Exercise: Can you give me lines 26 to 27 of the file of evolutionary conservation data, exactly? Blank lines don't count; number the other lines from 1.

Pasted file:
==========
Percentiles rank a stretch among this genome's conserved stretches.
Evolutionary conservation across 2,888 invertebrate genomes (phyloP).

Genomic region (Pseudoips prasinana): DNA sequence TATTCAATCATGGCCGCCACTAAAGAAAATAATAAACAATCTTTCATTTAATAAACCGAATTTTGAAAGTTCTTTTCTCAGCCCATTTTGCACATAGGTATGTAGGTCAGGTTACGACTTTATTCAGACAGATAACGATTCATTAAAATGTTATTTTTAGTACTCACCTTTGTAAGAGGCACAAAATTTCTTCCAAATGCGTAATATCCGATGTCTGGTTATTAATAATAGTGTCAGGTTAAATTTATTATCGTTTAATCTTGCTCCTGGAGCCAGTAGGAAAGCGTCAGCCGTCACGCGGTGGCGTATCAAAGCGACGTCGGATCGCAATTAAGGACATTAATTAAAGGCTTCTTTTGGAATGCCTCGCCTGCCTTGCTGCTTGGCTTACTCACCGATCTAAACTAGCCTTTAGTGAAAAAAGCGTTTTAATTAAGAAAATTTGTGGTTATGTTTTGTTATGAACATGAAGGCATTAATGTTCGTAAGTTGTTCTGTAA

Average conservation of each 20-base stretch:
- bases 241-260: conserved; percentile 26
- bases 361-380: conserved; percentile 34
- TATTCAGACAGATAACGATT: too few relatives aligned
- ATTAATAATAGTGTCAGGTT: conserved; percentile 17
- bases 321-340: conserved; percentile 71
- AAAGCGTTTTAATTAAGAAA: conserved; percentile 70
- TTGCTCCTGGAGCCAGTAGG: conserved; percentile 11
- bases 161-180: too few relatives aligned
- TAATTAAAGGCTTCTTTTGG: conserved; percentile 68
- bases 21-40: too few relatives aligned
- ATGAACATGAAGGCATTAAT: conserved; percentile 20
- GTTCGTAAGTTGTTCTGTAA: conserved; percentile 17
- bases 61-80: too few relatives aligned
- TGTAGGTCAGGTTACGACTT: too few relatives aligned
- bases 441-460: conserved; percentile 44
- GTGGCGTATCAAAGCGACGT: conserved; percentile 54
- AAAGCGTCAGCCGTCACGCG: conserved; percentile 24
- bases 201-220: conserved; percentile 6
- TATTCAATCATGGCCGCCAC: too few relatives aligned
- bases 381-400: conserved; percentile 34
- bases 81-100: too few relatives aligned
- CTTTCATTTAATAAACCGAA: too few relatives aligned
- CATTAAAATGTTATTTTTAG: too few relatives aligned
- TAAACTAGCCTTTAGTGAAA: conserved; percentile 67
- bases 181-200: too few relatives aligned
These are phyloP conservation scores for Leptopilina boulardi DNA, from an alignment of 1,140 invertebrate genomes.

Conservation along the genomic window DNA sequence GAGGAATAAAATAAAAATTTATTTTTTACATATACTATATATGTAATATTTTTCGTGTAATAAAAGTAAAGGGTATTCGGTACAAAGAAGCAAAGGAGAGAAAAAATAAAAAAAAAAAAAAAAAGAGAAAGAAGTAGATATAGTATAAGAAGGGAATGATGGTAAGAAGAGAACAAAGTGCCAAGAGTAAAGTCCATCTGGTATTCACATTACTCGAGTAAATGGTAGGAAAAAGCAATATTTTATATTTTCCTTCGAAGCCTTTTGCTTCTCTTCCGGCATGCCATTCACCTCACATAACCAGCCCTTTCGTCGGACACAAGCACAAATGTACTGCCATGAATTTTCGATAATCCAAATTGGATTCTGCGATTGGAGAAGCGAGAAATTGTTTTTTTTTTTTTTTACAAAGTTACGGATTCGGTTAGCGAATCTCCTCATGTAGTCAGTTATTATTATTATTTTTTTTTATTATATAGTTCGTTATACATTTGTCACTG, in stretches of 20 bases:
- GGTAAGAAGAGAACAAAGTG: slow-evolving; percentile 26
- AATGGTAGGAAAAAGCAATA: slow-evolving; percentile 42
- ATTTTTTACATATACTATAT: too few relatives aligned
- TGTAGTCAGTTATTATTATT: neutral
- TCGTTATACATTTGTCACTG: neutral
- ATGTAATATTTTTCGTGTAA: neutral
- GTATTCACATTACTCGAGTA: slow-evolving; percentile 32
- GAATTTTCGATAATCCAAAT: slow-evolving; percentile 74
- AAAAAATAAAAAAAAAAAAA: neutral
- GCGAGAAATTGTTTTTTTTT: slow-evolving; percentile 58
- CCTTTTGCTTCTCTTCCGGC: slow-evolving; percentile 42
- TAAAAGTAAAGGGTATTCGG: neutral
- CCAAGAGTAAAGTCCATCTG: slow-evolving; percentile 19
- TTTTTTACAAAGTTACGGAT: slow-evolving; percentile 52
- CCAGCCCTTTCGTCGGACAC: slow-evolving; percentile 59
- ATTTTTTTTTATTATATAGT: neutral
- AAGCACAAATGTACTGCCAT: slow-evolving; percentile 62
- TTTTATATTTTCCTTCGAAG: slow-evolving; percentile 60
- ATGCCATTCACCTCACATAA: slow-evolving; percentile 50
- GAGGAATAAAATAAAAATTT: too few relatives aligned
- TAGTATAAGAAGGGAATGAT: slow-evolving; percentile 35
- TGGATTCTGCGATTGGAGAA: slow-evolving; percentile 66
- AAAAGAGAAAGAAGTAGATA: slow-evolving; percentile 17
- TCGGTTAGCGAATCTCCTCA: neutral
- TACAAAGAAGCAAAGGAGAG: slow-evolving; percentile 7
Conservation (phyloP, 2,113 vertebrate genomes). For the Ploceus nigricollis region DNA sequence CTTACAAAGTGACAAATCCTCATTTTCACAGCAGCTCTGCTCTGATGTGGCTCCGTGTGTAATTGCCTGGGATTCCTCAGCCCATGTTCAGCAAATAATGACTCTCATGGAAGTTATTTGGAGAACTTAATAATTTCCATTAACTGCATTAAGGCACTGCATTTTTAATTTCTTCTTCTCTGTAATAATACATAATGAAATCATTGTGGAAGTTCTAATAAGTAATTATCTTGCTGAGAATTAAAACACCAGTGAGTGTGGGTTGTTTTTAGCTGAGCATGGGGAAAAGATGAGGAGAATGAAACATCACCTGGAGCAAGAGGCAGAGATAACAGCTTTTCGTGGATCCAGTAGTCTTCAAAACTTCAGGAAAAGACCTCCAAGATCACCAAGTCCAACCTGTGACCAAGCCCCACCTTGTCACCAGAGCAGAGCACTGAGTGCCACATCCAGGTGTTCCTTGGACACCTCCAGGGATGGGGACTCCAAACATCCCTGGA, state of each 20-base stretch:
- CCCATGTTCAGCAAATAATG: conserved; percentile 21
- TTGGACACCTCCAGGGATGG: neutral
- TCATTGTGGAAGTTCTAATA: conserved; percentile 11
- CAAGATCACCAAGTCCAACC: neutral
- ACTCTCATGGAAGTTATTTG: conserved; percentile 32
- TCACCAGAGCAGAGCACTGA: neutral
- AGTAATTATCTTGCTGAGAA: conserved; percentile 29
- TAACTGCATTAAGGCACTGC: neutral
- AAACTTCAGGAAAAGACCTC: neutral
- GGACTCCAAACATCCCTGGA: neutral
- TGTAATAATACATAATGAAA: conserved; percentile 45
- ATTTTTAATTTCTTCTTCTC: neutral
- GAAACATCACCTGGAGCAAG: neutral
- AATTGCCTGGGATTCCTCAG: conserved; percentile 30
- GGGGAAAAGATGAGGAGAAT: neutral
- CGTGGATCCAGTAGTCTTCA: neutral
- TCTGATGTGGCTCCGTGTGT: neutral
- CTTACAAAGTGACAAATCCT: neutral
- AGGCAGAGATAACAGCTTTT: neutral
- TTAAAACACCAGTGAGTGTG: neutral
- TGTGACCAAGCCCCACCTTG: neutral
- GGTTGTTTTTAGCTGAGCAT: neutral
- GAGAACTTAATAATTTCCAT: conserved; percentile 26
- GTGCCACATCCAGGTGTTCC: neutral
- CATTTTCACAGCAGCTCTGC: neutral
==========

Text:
- CTTTCATTTAATAAACCGAA: too few relatives aligned
- CATTAAAATGTTATTTTTAG: too few relatives aligned